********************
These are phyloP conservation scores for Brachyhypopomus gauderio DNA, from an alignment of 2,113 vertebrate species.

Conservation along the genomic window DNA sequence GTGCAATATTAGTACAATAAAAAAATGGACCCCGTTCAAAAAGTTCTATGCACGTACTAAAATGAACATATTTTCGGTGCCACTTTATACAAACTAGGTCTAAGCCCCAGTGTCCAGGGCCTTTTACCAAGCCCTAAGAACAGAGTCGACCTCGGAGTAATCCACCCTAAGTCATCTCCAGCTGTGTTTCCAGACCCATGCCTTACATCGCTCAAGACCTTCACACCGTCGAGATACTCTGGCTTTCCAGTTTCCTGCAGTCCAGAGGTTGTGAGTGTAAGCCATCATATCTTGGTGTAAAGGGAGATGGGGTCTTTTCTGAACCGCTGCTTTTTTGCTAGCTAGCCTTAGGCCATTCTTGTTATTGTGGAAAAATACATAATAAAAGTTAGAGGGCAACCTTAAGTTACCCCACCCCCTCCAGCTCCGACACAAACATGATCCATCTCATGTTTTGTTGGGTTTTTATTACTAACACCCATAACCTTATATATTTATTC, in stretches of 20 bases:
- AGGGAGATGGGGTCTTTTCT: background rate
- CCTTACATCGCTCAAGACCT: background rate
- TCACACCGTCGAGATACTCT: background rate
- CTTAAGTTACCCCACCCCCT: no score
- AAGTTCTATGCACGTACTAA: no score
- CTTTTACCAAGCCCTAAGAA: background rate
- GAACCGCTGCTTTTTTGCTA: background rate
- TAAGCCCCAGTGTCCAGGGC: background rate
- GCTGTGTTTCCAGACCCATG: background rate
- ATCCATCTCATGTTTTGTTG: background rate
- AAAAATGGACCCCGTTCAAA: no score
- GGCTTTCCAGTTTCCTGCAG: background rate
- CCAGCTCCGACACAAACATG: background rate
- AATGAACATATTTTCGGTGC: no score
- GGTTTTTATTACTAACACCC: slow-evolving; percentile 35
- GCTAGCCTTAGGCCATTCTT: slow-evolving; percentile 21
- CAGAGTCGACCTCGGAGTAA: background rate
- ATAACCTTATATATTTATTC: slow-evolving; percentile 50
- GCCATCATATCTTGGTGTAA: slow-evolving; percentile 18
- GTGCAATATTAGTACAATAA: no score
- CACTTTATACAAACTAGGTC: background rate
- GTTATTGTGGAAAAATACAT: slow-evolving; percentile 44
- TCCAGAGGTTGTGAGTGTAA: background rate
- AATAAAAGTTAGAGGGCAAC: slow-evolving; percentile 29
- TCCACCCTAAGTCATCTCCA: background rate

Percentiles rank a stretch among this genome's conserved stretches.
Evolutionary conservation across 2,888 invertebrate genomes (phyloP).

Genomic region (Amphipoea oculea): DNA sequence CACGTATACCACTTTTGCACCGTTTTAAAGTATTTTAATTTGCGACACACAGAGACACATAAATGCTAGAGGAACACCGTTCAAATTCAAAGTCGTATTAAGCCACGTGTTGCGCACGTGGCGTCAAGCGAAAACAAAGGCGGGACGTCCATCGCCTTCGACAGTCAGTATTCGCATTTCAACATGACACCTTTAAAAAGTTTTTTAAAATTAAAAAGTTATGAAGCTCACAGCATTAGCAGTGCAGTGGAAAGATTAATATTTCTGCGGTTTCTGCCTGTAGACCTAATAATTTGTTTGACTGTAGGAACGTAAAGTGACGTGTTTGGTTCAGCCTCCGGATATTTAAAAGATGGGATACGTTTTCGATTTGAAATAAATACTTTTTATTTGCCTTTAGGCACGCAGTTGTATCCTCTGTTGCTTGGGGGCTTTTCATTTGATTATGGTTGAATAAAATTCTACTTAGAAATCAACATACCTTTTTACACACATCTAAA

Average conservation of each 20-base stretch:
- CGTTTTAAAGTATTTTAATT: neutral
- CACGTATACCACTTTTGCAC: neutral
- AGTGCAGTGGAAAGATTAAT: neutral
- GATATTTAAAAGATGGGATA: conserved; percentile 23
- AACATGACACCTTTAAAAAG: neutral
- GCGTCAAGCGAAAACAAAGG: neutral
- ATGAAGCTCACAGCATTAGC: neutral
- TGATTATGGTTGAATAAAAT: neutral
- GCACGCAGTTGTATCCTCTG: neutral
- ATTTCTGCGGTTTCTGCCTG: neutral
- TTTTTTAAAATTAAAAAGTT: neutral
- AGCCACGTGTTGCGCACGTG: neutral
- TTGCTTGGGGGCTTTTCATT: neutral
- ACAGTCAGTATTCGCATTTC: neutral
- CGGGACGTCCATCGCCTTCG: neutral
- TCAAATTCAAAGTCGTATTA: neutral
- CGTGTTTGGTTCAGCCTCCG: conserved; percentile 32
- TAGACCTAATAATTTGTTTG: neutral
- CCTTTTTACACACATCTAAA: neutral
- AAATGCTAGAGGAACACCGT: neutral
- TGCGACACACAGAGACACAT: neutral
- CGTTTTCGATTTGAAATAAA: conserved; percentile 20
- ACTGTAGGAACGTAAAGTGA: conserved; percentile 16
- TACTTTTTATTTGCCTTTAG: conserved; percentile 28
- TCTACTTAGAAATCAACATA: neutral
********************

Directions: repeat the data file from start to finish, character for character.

These are phyloP conservation scores for Brachyhypopomus gauderio DNA, from an alignment of 2,113 vertebrate species.

Conservation along the genomic window DNA sequence GTGCAATATTAGTACAATAAAAAAATGGACCCCGTTCAAAAAGTTCTATGCACGTACTAAAATGAACATATTTTCGGTGCCACTTTATACAAACTAGGTCTAAGCCCCAGTGTCCAGGGCCTTTTACCAAGCCCTAAGAACAGAGTCGACCTCGGAGTAATCCACCCTAAGTCATCTCCAGCTGTGTTTCCAGACCCATGCCTTACATCGCTCAAGACCTTCACACCGTCGAGATACTCTGGCTTTCCAGTTTCCTGCAGTCCAGAGGTTGTGAGTGTAAGCCATCATATCTTGGTGTAAAGGGAGATGGGGTCTTTTCTGAACCGCTGCTTTTTTGCTAGCTAGCCTTAGGCCATTCTTGTTATTGTGGAAAAATACATAATAAAAGTTAGAGGGCAACCTTAAGTTACCCCACCCCCTCCAGCTCCGACACAAACATGATCCATCTCATGTTTTGTTGGGTTTTTATTACTAACACCCATAACCTTATATATTTATTC, in stretches of 20 bases:
- AGGGAGATGGGGTCTTTTCT: background rate
- CCTTACATCGCTCAAGACCT: background rate
- TCACACCGTCGAGATACTCT: background rate
- CTTAAGTTACCCCACCCCCT: no score
- AAGTTCTATGCACGTACTAA: no score
- CTTTTACCAAGCCCTAAGAA: background rate
- GAACCGCTGCTTTTTTGCTA: background rate
- TAAGCCCCAGTGTCCAGGGC: background rate
- GCTGTGTTTCCAGACCCATG: background rate
- ATCCATCTCATGTTTTGTTG: background rate
- AAAAATGGACCCCGTTCAAA: no score
- GGCTTTCCAGTTTCCTGCAG: background rate
- CCAGCTCCGACACAAACATG: background rate
- AATGAACATATTTTCGGTGC: no score
- GGTTTTTATTACTAACACCC: slow-evolving; percentile 35
- GCTAGCCTTAGGCCATTCTT: slow-evolving; percentile 21
- CAGAGTCGACCTCGGAGTAA: background rate
- ATAACCTTATATATTTATTC: slow-evolving; percentile 50
- GCCATCATATCTTGGTGTAA: slow-evolving; percentile 18
- GTGCAATATTAGTACAATAA: no score
- CACTTTATACAAACTAGGTC: background rate
- GTTATTGTGGAAAAATACAT: slow-evolving; percentile 44
- TCCAGAGGTTGTGAGTGTAA: background rate
- AATAAAAGTTAGAGGGCAAC: slow-evolving; percentile 29
- TCCACCCTAAGTCATCTCCA: background rate

Percentiles rank a stretch among this genome's conserved stretches.
Evolutionary conservation across 2,888 invertebrate genomes (phyloP).

Genomic region (Amphipoea oculea): DNA sequence CACGTATACCACTTTTGCACCGTTTTAAAGTATTTTAATTTGCGACACACAGAGACACATAAATGCTAGAGGAACACCGTTCAAATTCAAAGTCGTATTAAGCCACGTGTTGCGCACGTGGCGTCAAGCGAAAACAAAGGCGGGACGTCCATCGCCTTCGACAGTCAGTATTCGCATTTCAACATGACACCTTTAAAAAGTTTTTTAAAATTAAAAAGTTATGAAGCTCACAGCATTAGCAGTGCAGTGGAAAGATTAATATTTCTGCGGTTTCTGCCTGTAGACCTAATAATTTGTTTGACTGTAGGAACGTAAAGTGACGTGTTTGGTTCAGCCTCCGGATATTTAAAAGATGGGATACGTTTTCGATTTGAAATAAATACTTTTTATTTGCCTTTAGGCACGCAGTTGTATCCTCTGTTGCTTGGGGGCTTTTCATTTGATTATGGTTGAATAAAATTCTACTTAGAAATCAACATACCTTTTTACACACATCTAAA

Average conservation of each 20-base stretch:
- CGTTTTAAAGTATTTTAATT: neutral
- CACGTATACCACTTTTGCAC: neutral
- AGTGCAGTGGAAAGATTAAT: neutral
- GATATTTAAAAGATGGGATA: conserved; percentile 23
- AACATGACACCTTTAAAAAG: neutral
- GCGTCAAGCGAAAACAAAGG: neutral
- ATGAAGCTCACAGCATTAGC: neutral
- TGATTATGGTTGAATAAAAT: neutral
- GCACGCAGTTGTATCCTCTG: neutral
- ATTTCTGCGGTTTCTGCCTG: neutral
- TTTTTTAAAATTAAAAAGTT: neutral
- AGCCACGTGTTGCGCACGTG: neutral
- TTGCTTGGGGGCTTTTCATT: neutral
- ACAGTCAGTATTCGCATTTC: neutral
- CGGGACGTCCATCGCCTTCG: neutral
- TCAAATTCAAAGTCGTATTA: neutral
- CGTGTTTGGTTCAGCCTCCG: conserved; percentile 32
- TAGACCTAATAATTTGTTTG: neutral
- CCTTTTTACACACATCTAAA: neutral
- AAATGCTAGAGGAACACCGT: neutral
- TGCGACACACAGAGACACAT: neutral
- CGTTTTCGATTTGAAATAAA: conserved; percentile 20
- ACTGTAGGAACGTAAAGTGA: conserved; percentile 16
- TACTTTTTATTTGCCTTTAG: conserved; percentile 28
- TCTACTTAGAAATCAACATA: neutral